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14 Trump Ambassador Nominees Donated Large Sums to his Inaugural Fund



One of the perks of winning the presidency, is rewarding those who supported your campaign with ambassadorships. All presidents, regardless of political party, do this to some degree.

Photo by Lucas Jackson – Pool/Getty Images

Donald Trump’s campaign, however, worked under different rules than past candidates. The president did not place a cap on donations, which means some supporters gave over $1 million to the fund. For a variety of reasons many of Trump’s nominees have yet to be approved. One reason that has been suggested, is that they are unqualified for the positions they’ve been appointed to.

In fact, NBC reports that 14 of Trump’s inaugural fund contributors were later nominated to become ambassadors, donating an average of slightly over $350,000 apiece.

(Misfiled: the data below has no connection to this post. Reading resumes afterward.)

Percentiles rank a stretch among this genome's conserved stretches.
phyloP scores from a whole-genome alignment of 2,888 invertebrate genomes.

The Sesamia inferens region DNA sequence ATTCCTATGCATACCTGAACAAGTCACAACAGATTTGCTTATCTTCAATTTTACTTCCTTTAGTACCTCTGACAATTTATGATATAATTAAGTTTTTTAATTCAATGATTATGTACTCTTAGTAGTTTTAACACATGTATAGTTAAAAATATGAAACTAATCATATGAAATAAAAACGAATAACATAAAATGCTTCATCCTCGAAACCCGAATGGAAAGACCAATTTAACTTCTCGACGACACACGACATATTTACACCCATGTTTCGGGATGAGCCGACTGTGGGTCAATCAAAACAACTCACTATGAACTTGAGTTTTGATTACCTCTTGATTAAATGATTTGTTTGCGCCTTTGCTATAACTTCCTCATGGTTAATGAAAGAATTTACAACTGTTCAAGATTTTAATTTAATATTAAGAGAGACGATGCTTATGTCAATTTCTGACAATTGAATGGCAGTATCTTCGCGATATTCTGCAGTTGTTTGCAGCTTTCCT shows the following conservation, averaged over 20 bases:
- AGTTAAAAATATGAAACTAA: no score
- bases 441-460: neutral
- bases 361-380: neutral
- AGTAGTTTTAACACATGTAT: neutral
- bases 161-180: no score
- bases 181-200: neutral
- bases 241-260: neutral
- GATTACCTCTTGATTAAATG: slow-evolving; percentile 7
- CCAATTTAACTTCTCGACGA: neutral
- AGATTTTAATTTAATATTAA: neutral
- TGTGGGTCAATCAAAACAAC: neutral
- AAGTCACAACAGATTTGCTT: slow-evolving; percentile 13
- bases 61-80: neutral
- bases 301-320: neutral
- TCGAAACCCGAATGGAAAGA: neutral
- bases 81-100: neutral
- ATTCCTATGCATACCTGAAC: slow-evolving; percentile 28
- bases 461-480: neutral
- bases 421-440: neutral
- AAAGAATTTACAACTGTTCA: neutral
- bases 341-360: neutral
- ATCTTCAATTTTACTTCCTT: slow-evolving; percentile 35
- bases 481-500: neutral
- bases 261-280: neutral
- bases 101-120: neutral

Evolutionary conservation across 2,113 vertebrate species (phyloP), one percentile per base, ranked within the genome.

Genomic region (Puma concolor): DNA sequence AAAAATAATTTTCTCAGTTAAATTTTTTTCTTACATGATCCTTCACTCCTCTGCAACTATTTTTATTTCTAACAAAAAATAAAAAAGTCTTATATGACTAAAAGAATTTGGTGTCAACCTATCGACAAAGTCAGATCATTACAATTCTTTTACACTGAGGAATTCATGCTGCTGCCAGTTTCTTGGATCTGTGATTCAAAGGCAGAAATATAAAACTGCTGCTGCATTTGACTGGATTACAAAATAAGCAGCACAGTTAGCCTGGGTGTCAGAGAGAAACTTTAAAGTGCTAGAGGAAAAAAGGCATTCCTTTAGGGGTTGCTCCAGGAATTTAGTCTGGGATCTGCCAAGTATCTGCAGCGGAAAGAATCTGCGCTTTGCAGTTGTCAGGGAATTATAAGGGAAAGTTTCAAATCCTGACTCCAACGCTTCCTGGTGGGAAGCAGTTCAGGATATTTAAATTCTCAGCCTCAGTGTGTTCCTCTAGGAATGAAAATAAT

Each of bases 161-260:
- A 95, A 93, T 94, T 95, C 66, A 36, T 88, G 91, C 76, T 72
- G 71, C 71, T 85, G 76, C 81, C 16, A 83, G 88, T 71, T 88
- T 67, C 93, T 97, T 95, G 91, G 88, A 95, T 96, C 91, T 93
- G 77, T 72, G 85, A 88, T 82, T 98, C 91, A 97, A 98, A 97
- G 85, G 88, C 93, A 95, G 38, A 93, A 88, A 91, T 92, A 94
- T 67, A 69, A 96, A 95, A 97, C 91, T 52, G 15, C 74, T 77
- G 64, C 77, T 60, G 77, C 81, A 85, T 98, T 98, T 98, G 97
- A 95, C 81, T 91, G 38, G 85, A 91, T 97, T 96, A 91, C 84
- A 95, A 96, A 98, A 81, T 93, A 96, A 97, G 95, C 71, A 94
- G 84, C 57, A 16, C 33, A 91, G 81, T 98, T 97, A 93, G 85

The White House has hurt the appointees by submitting their names late, or by not submitting names at all. Of 250 open positions, a total of 52 are still left vacant.

Presidents, Barack Obama and George W. Bush also made fewer political appointees. Under those two, the number was around 1/3 of nominees, under Trump it’s closer to 50% of the names.

The reason, though, that’s most frequently given for the candidate not being approved is their lack of qualifications. Ryan Scoville, a law professor from Marquette University, says, “Trump’s picks are less qualified than prior presidents’. The level of qualification has eroded while the amount of contribution to candidates has risen.”

Senator Bob Menendez (D-NJ), is the ranking Democrat on the Foreign Relations Committee. He says the Trump Administration, “either through negligence or incompetence, sends us un-vetted, unqualified nominees, incapable and often times offensive.”

Secretary of State, Mike Pompeo, disagrees with Menendez’s assessment. He told NBC that he, “hopes that the qualified people nominated by the White House, and now awaiting confirmation, can be voted on promptly.”

Time is running short for these 6 Trump nominees. With two years of waiting, only two more years remain for them to assume their ambassadorships in the appointed positions.



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